Lessons from B.C.’s carbon taxA backgrounder

Blog - Nov. 5, 2014 - By Ed Whittingham

It’s been hailed as an environmental and economic “success,” a “textbook case” in carbon pricing and “on the right track” toward good economic policy. British Columbia’s carbon tax has been in place for six years, and all available evidence shows it’s working. 

Here’s the big news: per capita fuel use covered by the tax has dropped by 16 per cent in the province relative to 2008 (the year the carbon tax came into effect), and so too has carbon pollution. That’s good for the environment. Meantime, B.C.’s economy has outpaced the rest of Canada’s over the same period. That’s great for jobs and the economy.

cover of The B.C. Carbon Tax: Backgrounder

Our new backgrounder summarizes B.C.’s terrific success with its carbon tax. The economic, environmental and social lessons are worth reflecting upon — both in B.C. and in jurisdictions considering similar carbon pricing approaches, as what we see in B.C. is a leading example of how to price carbon effectively. 

We touch on the design of the tax, including important features such as a schedule of rate increases over the first five years and a requirement known as “revenue neutrality” that mandates all carbon tax dollars be recycled back to British Columbians and B.C. businesses through tax cuts and credits. We also discuss the impact it’s had on B.C.’s environment and economy, summarizing its influence province-wide and on specific economic sectors.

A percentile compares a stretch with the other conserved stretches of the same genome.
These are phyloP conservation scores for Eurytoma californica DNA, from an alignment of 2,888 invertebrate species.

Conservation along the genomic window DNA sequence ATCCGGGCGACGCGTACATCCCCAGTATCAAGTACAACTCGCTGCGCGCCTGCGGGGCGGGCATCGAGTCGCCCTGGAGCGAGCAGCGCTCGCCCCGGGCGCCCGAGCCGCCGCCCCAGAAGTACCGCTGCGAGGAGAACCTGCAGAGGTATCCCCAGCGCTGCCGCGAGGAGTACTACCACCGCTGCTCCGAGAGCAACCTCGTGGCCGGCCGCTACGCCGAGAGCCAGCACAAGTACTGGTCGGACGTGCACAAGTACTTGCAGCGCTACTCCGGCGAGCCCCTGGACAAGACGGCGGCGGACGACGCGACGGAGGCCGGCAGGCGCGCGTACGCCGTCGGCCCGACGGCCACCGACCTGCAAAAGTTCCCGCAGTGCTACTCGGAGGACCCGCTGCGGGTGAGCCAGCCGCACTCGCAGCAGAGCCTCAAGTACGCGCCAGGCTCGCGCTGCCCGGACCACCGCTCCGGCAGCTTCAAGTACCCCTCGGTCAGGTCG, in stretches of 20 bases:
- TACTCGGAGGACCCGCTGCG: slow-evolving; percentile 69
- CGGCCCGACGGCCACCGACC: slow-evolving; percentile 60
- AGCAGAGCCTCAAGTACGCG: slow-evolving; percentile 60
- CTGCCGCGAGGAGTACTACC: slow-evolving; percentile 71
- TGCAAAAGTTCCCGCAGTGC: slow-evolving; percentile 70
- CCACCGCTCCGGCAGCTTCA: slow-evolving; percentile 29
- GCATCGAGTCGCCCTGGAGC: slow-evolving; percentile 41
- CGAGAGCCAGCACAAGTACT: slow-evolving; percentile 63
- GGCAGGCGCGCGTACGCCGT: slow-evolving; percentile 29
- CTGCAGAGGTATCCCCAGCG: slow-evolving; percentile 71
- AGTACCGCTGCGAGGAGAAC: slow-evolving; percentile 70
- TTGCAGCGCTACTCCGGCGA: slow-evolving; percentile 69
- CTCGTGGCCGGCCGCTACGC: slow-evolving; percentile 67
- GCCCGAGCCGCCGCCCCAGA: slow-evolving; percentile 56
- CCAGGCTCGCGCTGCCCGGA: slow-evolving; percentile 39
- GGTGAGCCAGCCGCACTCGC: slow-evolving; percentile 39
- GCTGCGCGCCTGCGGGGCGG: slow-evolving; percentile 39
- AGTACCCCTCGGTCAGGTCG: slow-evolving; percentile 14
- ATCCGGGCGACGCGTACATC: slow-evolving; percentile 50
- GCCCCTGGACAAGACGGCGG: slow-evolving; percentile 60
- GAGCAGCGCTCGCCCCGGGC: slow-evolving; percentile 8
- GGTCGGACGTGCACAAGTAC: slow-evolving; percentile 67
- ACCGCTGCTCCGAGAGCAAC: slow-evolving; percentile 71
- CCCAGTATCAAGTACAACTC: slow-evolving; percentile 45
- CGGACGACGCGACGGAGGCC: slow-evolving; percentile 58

Of course, North America’s most significant carbon pricing policy hasn’t gone without challenges. We share key points of debate that have unfolded and look at how public opinion has evolved over the past six years. But one thing is for sure, having survived two elections and a change in premier, B.C.’s carbon tax is here for the foreseeable future.

When it comes to the carbon tax, the message from B.C. is hopeful: acting on climate change can be economically, environmentally and politically successful.


Ed Whittingham

Ed is the Executive Director of the Pembina Institute. He has served in an advisory capacity to companies, industry associations, government bodies and research networks on sustainable energy solutions.


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